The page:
Tuesday, January 30, 2007

Medecin Sans Frontieres petition

Pl. see http://www.msf.org/petition_india/international.html

Monday, January 29, 2007

Choosing seeds

An article (via Evo. Psychology group) in Science Daily: http://www.sciencedaily.com/releases/2007/01/070125133450.htm
about choosing GT cotton seeds in India. I have not seen the original articles or the articles by Munshi on choosing rice and wheat seeds: http://www.econ.brown.edu/fac/Kaivan_Munshi/jde.pdf. This is mainly for future reference.

Friday, January 26, 2007

Currently reading

1) 'Mother Nature' by Sarah Hrdy, and
2) 'Evolution in four dimensions' by Eva Jablonka and Marion Lamb
and also trying to complete a mathes paper which started four years ago as two page e-mail response to a colleague and has now grown to a paper over a hundred pages. Probably nobody will read it but felt pressurized to complete it after the very senior colleague expressed some doubts. Reminded of Pankaj Mishra's words at the end of his review of "The Namesake".

Vinod Khosla and Atanu Dey's ideas for India

I have been intrigued for some time by Atanu Dey's ideas on planned urbanization. This post and links inthe post explain these ideas.

Pay what you can

From The Age on Australia Day :
"MELBOURNE'S Shanaka Fernando was named Australia's Local Hero for his work founding not-for-profit restaurant chain Lentil as Anything.

The group of four restaurants, which employs about 80 young people and provides space for artists and writers, does not set prices for dishes.

Instead, diners are encouraged to pay what they can afford or what they think the meal was worth.

Mr Fernando sunk his personal capital into the first restaurant and turned it into a co-operative and youth training enterprise. Lentil as Anything has shown that it is possible for a business to be run on a socially responsible, idealistic basis and still be financially successful and popular.

The 38-year-old restaurateur, who was born in Sri Lanka and arrived in Australia in 1989, said the award meant a great deal to him.

"Hopefully it means the nature of what is happening through our organisation is important and will spill out to the greater society.

"I hope this award will inspire other migrants and anyone in the community who may have ideas that might not seem normal and which have no prior format to go ahead and try these ideas and follow your heart."

And on the eve of Australia Day, Mr Fernando said he thought to be Australian was to be "welcoming of others … to be encouraging of each other"."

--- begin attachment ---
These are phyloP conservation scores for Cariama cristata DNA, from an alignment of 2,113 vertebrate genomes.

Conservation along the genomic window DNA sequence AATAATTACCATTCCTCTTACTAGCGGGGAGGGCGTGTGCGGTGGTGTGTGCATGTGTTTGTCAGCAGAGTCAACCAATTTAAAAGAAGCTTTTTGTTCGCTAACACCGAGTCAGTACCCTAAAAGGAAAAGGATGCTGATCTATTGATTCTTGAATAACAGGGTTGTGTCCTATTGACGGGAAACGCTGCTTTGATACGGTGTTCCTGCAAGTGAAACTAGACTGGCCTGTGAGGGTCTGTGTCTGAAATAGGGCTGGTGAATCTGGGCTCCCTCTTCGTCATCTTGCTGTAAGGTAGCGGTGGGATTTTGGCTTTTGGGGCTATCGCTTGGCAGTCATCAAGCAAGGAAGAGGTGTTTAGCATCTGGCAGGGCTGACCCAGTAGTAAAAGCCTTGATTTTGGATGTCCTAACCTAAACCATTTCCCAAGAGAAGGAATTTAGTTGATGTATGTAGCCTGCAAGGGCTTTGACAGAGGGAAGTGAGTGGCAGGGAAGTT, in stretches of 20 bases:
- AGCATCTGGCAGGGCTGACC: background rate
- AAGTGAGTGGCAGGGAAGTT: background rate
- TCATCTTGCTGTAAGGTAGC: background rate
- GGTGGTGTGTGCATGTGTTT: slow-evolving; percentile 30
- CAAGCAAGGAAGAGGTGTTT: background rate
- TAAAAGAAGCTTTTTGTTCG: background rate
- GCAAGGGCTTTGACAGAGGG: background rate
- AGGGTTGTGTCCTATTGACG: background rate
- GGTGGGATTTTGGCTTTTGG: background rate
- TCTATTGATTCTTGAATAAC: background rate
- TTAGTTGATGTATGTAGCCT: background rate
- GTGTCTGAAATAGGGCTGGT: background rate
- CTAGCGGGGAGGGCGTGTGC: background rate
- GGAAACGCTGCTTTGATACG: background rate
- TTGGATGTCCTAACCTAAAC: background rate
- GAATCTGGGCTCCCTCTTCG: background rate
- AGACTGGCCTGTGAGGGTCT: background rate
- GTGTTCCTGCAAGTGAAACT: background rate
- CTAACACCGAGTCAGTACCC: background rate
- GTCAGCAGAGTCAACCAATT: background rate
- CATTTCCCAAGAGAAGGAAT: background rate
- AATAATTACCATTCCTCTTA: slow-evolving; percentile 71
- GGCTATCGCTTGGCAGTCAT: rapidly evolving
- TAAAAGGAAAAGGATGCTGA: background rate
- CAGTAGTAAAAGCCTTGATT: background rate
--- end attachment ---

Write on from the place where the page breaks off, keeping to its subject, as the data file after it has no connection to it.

The 'Australian of the Year'award went to Tim Flannery.

Thursday, January 25, 2007

From David Miliband's speech in Delhi

Excerpts fromthe speech on January 22, 2007:
"Climate change will affect every country. But the impact will be greater in India, South-East Asia, the Middle East and Africa.

The joint India-UK project on climate change highlighted some of the impacts on India:

Water resources are already under strain here. India has 16 per cent of global population but only 4 per cent of global water resources. Across India the hydrological cycle is predicted to become more intense, both with higher annual average rainfall as well as longer periods of drought.

Agriculture constitutes the single largest component of India’s economy, nearly 27% of the GDP. A temperature increase of 2°C is predicted to result in a 10-16% reduction in rice yields, while a 4°C rise led to a 21-30% reduction.

India has a low-lying coastline. India will be one of the countries most vulnerable to sea level rise. Coastal infrastructure, tourist activity, inshore explorations are at risk. Large scale emigration from coastal zones is expected due to submergence of coastal-lines after sea levels have risen. This will create large numbers of environmental refugees especially from low-lying delta regions.

Other impacts include the changes to the makeup of India’s forests, in which 200,000 villages are located in or near; higher rates of certain diseases, such as Malaria, and damage to railways and infrastructure from higher temperatures, increased rainfall and flooding and sea-level rises.

In short, no part of life in India will remain unaffected. The effects will be economic and social, not just environmental.

You therefore have the potential to be a leapfrog economy - going straight to a model of low-carbon development without having to scrap existing infrastructure and technologies. You are already leaders in some renewable energy technologies. About 100,000 biogas plants and 16,530 solar photovoltaic lighting systems were installed during 2004-05. You are the only  country to have a Ministry dedicated to the use of renewable energy – sharing experience of development and deployment of these technologies can provide global benefits. You can forge a distinctive economic path that will give you a comparative economic advantage in future. As your President has suggested in calling for a goal of Energy Independence, renewable energy technologies could contribute 20 to 25 per cent of your energy needs by 2030. You have nearly 60 million hectares of wasteland, of which 30 million hectares are available for energy plantations. With each crop lasting 50 years and being carbon-neutral, biofuels could make a significant contribution meeting future demand in transport fuels and delivering emissions reductions."